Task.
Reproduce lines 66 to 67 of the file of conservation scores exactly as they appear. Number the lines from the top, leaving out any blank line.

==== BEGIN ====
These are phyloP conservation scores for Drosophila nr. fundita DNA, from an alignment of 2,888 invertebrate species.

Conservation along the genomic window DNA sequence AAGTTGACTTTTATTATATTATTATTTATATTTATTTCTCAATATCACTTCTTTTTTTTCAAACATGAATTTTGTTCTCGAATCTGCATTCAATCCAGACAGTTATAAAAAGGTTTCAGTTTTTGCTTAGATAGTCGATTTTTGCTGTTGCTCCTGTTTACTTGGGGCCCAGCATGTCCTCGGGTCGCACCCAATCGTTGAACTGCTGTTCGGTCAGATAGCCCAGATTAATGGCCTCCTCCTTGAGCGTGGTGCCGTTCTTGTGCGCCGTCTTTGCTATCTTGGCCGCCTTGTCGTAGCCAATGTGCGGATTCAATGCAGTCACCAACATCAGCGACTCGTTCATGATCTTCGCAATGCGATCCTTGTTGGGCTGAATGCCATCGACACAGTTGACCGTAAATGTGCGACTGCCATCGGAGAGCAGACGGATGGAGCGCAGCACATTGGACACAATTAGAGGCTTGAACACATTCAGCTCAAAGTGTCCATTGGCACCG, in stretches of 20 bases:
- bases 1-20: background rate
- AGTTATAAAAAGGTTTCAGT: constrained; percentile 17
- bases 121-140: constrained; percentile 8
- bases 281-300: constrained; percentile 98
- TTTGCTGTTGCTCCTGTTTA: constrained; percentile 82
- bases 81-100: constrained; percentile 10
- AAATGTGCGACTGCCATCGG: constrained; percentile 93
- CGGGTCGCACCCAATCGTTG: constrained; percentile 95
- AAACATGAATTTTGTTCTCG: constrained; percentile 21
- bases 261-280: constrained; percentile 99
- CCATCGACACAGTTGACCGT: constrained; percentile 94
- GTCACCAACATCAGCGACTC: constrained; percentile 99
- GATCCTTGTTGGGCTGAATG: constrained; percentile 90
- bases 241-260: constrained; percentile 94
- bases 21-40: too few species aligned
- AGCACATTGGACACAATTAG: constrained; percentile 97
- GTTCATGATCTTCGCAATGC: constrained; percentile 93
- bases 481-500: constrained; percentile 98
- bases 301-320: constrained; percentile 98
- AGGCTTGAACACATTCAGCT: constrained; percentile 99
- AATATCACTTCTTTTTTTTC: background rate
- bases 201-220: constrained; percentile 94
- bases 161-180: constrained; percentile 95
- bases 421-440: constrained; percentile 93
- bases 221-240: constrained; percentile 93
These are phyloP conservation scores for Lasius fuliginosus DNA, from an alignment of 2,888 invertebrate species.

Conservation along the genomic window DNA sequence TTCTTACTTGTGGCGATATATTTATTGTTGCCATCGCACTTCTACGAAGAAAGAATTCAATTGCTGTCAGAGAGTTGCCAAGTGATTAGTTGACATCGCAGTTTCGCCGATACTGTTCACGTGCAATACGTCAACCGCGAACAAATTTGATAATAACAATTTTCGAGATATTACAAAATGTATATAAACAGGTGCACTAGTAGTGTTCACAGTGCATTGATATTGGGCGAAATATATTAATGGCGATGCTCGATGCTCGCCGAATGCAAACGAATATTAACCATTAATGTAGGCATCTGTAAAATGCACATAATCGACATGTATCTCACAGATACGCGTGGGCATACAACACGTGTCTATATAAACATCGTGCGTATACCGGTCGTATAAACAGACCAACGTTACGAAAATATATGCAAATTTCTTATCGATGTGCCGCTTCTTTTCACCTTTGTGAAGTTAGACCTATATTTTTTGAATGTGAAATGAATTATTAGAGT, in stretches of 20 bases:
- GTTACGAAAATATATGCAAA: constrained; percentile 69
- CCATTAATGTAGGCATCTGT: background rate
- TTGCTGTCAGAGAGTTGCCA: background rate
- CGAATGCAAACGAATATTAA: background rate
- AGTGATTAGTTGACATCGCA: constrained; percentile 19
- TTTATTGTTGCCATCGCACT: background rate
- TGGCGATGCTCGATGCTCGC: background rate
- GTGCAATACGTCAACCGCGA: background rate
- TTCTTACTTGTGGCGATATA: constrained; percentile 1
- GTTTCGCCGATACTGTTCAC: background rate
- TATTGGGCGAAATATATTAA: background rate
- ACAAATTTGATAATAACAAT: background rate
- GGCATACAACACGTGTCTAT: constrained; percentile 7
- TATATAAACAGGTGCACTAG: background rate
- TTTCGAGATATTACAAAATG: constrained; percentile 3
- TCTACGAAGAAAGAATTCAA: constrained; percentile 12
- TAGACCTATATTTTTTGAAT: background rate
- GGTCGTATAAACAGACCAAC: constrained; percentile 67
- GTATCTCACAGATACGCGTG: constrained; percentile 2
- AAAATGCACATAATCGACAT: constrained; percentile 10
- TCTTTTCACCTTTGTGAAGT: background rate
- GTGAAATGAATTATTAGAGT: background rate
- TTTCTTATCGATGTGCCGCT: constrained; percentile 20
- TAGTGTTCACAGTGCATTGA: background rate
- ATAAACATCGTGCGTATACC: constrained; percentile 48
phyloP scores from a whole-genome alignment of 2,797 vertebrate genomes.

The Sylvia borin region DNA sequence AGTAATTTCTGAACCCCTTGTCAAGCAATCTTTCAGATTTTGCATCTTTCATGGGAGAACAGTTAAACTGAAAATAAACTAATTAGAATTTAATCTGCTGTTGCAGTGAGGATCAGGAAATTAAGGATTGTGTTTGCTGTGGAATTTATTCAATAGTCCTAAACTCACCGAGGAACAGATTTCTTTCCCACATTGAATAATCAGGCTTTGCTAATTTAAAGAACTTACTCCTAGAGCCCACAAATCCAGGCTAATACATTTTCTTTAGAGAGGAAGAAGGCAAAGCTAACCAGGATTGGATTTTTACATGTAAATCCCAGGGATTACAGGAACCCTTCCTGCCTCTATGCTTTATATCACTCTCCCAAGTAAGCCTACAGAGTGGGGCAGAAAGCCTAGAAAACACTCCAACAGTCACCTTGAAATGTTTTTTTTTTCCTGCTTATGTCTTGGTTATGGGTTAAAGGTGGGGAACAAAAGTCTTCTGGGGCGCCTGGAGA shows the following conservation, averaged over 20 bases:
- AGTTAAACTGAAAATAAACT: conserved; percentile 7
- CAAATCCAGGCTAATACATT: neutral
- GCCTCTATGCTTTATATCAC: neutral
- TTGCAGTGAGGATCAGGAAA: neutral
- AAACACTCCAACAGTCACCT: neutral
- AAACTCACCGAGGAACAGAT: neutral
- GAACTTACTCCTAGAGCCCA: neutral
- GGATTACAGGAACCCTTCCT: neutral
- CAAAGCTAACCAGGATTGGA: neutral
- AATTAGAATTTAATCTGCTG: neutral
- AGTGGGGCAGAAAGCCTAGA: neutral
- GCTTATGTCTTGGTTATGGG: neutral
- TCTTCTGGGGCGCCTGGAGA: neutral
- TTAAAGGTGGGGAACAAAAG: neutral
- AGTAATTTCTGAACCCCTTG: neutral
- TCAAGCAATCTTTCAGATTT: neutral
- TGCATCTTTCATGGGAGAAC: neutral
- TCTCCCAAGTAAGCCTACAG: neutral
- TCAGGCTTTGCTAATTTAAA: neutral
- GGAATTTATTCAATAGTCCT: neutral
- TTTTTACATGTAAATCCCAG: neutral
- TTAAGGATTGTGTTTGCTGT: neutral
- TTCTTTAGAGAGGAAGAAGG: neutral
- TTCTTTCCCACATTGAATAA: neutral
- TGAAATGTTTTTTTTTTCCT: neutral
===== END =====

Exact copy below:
- AATTAGAATTTAATCTGCTG: neutral
- AGTGGGGCAGAAAGCCTAGA: neutral